As economies gradually open up, it is becoming clearer that the hybrid work model is here to stay for increasingly more organizations. This has increased the need for cross-departmental collaboration between IT and the facilities team.
During pre-pandemic times, IT teams in several organizations relied on the facilities team to maintain the upkeep of workplace assets such as printers, projectors, and monitors. In many organizations, the facilities team was even pivotal in harboring the marooned assets in the workplace when employees were suddenly forced to work remotely in 2020.
But facilities teams relied on legacy and disparate tools and sometimes never even had a tool to manage their processes. Essentially, their functions were disjointed from other business-critical processes.
Now, with the advent of hybrid work policies, employees have the flexibility and convenience to choose where they work. This opens up a lot of challenges for service delivery teams like IT, HR, facilities, and legal.
Given this pre-existing interoperability between IT and facilities, both these teams should be able to exchange data and interface workflows for a smooth employee experience.
With the hybrid work model, the interoperability increases and IT needs to work in tandem with facilities more than ever. Here are three reasons why.
i) Govern physical access privileges based on workspace
With the fluctuating population of in-office employees in the hybrid model, workspaces are often underutilized. To reduce utility wastage and maintenance overhead, facilities teams often shape-shift workspaces to conform to the incoming crowd.
Consequently, the facilities team needs to keep IT informed on which areas of the office premises are now classified and have controlled physical access. This helps IT teams keep localized networks and the assets within the classified environment secure.
ii) Manage the environment of vital IT infrastructure
When businesses scale up, their IT infrastructure needs to expand accordingly to keep up with the technological demand. IT and the facilities team should work closely together to understand each other’s requirements during this expansion process.
While IT ensures information availability and business uptime, facilities takes care of the power supply, HVAC, safety, and the space required for optimal function of the organization’s servers and data centers.
iii) Minimize downtime during emergency situations
The pandemic served as a litmus test for the business continuity plan (BCP) of every organization. When major disasters such as gas leaks or extreme weather strike, IT needs to be guaranteed of its operations and minimize downtime.
Facility and IT departments play an important role in BCP or disaster recovery (DR) planning. The facilities team needs to stay aware of spaces that can be repurposed for business and IT operations. A BCP or DR plan that can be easily accessed and followed during an emergency significantly decreases business downtime.
The case for integrated workspace management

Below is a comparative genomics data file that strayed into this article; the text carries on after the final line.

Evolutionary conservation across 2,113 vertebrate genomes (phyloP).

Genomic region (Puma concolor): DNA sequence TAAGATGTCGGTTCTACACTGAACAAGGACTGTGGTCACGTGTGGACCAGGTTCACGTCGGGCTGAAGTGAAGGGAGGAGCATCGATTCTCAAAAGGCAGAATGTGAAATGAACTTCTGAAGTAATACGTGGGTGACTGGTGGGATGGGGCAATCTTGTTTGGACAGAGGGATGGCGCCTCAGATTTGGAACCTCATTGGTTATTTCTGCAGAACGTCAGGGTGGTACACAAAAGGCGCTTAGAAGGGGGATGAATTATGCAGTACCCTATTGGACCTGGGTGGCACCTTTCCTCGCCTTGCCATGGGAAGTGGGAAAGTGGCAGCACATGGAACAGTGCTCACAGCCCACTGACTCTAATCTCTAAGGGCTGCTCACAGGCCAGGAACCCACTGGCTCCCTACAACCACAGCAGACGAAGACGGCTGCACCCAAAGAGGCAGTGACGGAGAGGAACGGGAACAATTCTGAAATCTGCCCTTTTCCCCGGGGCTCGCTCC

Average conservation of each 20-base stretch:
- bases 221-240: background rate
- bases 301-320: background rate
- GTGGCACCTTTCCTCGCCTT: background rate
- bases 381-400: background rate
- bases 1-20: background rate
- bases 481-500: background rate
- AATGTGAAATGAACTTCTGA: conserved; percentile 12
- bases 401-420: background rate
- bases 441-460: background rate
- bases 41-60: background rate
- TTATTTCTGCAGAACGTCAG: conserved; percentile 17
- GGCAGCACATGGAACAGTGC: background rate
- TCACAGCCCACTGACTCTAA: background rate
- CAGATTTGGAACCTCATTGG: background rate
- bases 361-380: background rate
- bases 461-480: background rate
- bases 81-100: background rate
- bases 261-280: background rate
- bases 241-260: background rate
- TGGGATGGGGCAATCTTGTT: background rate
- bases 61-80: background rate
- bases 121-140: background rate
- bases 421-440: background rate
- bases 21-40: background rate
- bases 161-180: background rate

With enterprise service management (ESM) platforms, IT and non-IT teams are consolidating their service delivery efforts on a single platform. This offers a consistent experience to users across all departments.
The centralized platform acts as a medium for both IT and the facilities team to communicate and coordinate their processes together, simplifying their collaboration. For instance, when the IT team finishes configuring the workstation for a new employee, an automated ticket can be raised in the facilities service desk instance to prepare the new recruit’s workspace and access badge.
While it becomes significantly easier to log, track, and deliver services with an ESM tool, facility management teams still need a tool to record and manage the organization’s campus. And similar to IT’s reliance on the facilities team, other non-IT teams rely on facilities for their own projects as well. Therefore, a capable space management module built right within the ESM platform can help facilities teams assist other teams better.
What would you need for effective space management?
In the latest release of ServiceDesk Plus, facilities managers can manage their organization’s campus with the dedicated Spaces module. With the Spaces module, you can:
Digitize the campus
Facilities managers can digitally track all levels of the space tree—from sprawling campuses across locations to specific rooms and open-space areas.
Each space can be associated with amenities, such as safety equipment present, and criticalities, such as the space’s privilege access level.
Visualize the campus with the space tree
The space tree offers a consolidated, connected view of all the managed spaces of the organization.
The bird’s-eye view allows managers to glimpse occupancy levels and the amount of tickets raised across all spaces, ensuring no workspace goes underserved.
Keep all the details at your fingertips
The Spaces module enables facility admins to create custom templates to record unique details.
Each space can also be associated with its corresponding tickets, the assets it holds, the facility services it provides, and its relevant documents, such as emergency, business continuity, or disaster recovery plans.
How can you try it now?
The Spaces module is now available with the Enterprise edition of the Facilities service desk instance in the the latest on-premises version of ServiceDesk Plus. You can try our free, 30-day trial here.